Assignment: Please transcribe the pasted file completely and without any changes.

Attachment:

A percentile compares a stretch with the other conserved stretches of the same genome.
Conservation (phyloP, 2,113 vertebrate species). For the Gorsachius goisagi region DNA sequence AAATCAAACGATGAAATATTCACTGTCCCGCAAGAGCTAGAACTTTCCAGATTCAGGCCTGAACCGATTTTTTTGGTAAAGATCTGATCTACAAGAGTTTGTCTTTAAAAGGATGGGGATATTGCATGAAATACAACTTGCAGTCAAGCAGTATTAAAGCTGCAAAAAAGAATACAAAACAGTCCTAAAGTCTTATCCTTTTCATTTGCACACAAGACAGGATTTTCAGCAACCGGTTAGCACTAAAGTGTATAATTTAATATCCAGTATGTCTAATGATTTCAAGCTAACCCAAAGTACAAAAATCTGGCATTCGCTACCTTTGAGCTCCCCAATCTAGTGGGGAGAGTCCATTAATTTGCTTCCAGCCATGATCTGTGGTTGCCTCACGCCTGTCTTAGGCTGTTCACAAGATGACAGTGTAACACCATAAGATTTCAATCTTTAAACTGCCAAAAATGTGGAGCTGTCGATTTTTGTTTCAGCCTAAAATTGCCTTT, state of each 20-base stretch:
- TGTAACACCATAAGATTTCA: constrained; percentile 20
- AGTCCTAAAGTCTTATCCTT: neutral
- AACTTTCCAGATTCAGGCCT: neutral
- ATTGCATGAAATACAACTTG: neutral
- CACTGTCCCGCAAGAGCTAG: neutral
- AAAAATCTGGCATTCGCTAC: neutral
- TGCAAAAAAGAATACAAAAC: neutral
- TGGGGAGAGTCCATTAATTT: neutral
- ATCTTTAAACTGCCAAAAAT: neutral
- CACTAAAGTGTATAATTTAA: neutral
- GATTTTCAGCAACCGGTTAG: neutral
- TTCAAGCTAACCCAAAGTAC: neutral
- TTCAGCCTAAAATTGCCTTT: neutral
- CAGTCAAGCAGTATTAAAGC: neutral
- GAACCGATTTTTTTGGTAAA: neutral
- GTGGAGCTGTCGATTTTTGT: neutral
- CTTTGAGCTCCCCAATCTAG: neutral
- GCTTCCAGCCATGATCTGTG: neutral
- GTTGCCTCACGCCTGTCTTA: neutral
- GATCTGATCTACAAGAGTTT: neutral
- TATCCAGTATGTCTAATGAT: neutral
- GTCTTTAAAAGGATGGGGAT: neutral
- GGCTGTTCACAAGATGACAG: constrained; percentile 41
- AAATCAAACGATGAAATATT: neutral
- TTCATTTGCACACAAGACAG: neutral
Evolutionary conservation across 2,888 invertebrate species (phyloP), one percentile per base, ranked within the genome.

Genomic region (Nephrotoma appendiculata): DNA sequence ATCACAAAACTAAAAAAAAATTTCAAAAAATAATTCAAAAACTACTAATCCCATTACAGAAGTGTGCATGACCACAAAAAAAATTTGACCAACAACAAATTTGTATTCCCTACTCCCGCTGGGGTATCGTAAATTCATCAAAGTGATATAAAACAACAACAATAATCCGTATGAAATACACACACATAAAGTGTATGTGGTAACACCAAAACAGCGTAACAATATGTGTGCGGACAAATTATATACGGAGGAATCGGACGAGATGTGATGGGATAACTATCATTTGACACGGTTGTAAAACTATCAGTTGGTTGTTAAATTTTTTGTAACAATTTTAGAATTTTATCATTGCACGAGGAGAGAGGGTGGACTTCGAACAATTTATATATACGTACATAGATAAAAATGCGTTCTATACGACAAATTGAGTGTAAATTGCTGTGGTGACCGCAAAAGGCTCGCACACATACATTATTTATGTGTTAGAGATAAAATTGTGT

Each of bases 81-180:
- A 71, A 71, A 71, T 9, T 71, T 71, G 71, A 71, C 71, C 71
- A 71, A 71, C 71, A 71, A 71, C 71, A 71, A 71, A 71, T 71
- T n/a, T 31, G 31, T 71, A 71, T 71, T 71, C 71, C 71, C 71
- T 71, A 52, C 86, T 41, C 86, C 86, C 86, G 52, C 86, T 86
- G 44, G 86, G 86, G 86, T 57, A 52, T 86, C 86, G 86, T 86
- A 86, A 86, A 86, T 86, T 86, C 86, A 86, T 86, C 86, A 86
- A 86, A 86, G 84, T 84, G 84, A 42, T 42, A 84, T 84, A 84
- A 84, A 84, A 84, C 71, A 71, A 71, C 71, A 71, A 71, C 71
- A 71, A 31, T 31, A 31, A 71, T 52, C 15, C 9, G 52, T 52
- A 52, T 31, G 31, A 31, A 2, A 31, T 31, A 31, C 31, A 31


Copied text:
A percentile compares a stretch with the other conserved stretches of the same genome.
Conservation (phyloP, 2,113 vertebrate species). For the Gorsachius goisagi region DNA sequence AAATCAAACGATGAAATATTCACTGTCCCGCAAGAGCTAGAACTTTCCAGATTCAGGCCTGAACCGATTTTTTTGGTAAAGATCTGATCTACAAGAGTTTGTCTTTAAAAGGATGGGGATATTGCATGAAATACAACTTGCAGTCAAGCAGTATTAAAGCTGCAAAAAAGAATACAAAACAGTCCTAAAGTCTTATCCTTTTCATTTGCACACAAGACAGGATTTTCAGCAACCGGTTAGCACTAAAGTGTATAATTTAATATCCAGTATGTCTAATGATTTCAAGCTAACCCAAAGTACAAAAATCTGGCATTCGCTACCTTTGAGCTCCCCAATCTAGTGGGGAGAGTCCATTAATTTGCTTCCAGCCATGATCTGTGGTTGCCTCACGCCTGTCTTAGGCTGTTCACAAGATGACAGTGTAACACCATAAGATTTCAATCTTTAAACTGCCAAAAATGTGGAGCTGTCGATTTTTGTTTCAGCCTAAAATTGCCTTT, state of each 20-base stretch:
- TGTAACACCATAAGATTTCA: constrained; percentile 20
- AGTCCTAAAGTCTTATCCTT: neutral
- AACTTTCCAGATTCAGGCCT: neutral
- ATTGCATGAAATACAACTTG: neutral
- CACTGTCCCGCAAGAGCTAG: neutral
- AAAAATCTGGCATTCGCTAC: neutral
- TGCAAAAAAGAATACAAAAC: neutral
- TGGGGAGAGTCCATTAATTT: neutral
- ATCTTTAAACTGCCAAAAAT: neutral
- CACTAAAGTGTATAATTTAA: neutral
- GATTTTCAGCAACCGGTTAG: neutral
- TTCAAGCTAACCCAAAGTAC: neutral
- TTCAGCCTAAAATTGCCTTT: neutral
- CAGTCAAGCAGTATTAAAGC: neutral
- GAACCGATTTTTTTGGTAAA: neutral
- GTGGAGCTGTCGATTTTTGT: neutral
- CTTTGAGCTCCCCAATCTAG: neutral
- GCTTCCAGCCATGATCTGTG: neutral
- GTTGCCTCACGCCTGTCTTA: neutral
- GATCTGATCTACAAGAGTTT: neutral
- TATCCAGTATGTCTAATGAT: neutral
- GTCTTTAAAAGGATGGGGAT: neutral
- GGCTGTTCACAAGATGACAG: constrained; percentile 41
- AAATCAAACGATGAAATATT: neutral
- TTCATTTGCACACAAGACAG: neutral
Evolutionary conservation across 2,888 invertebrate species (phyloP), one percentile per base, ranked within the genome.

Genomic region (Nephrotoma appendiculata): DNA sequence ATCACAAAACTAAAAAAAAATTTCAAAAAATAATTCAAAAACTACTAATCCCATTACAGAAGTGTGCATGACCACAAAAAAAATTTGACCAACAACAAATTTGTATTCCCTACTCCCGCTGGGGTATCGTAAATTCATCAAAGTGATATAAAACAACAACAATAATCCGTATGAAATACACACACATAAAGTGTATGTGGTAACACCAAAACAGCGTAACAATATGTGTGCGGACAAATTATATACGGAGGAATCGGACGAGATGTGATGGGATAACTATCATTTGACACGGTTGTAAAACTATCAGTTGGTTGTTAAATTTTTTGTAACAATTTTAGAATTTTATCATTGCACGAGGAGAGAGGGTGGACTTCGAACAATTTATATATACGTACATAGATAAAAATGCGTTCTATACGACAAATTGAGTGTAAATTGCTGTGGTGACCGCAAAAGGCTCGCACACATACATTATTTATGTGTTAGAGATAAAATTGTGT

Each of bases 81-180:
- A 71, A 71, A 71, T 9, T 71, T 71, G 71, A 71, C 71, C 71
- A 71, A 71, C 71, A 71, A 71, C 71, A 71, A 71, A 71, T 71
- T n/a, T 31, G 31, T 71, A 71, T 71, T 71, C 71, C 71, C 71
- T 71, A 52, C 86, T 41, C 86, C 86, C 86, G 52, C 86, T 86
- G 44, G 86, G 86, G 86, T 57, A 52, T 86, C 86, G 86, T 86
- A 86, A 86, A 86, T 86, T 86, C 86, A 86, T 86, C 86, A 86
- A 86, A 86, G 84, T 84, G 84, A 42, T 42, A 84, T 84, A 84
- A 84, A 84, A 84, C 71, A 71, A 71, C 71, A 71, A 71, C 71
- A 71, A 31, T 31, A 31, A 71, T 52, C 15, C 9, G 52, T 52
- A 52, T 31, G 31, A 31, A 2, A 31, T 31, A 31, C 31, A 31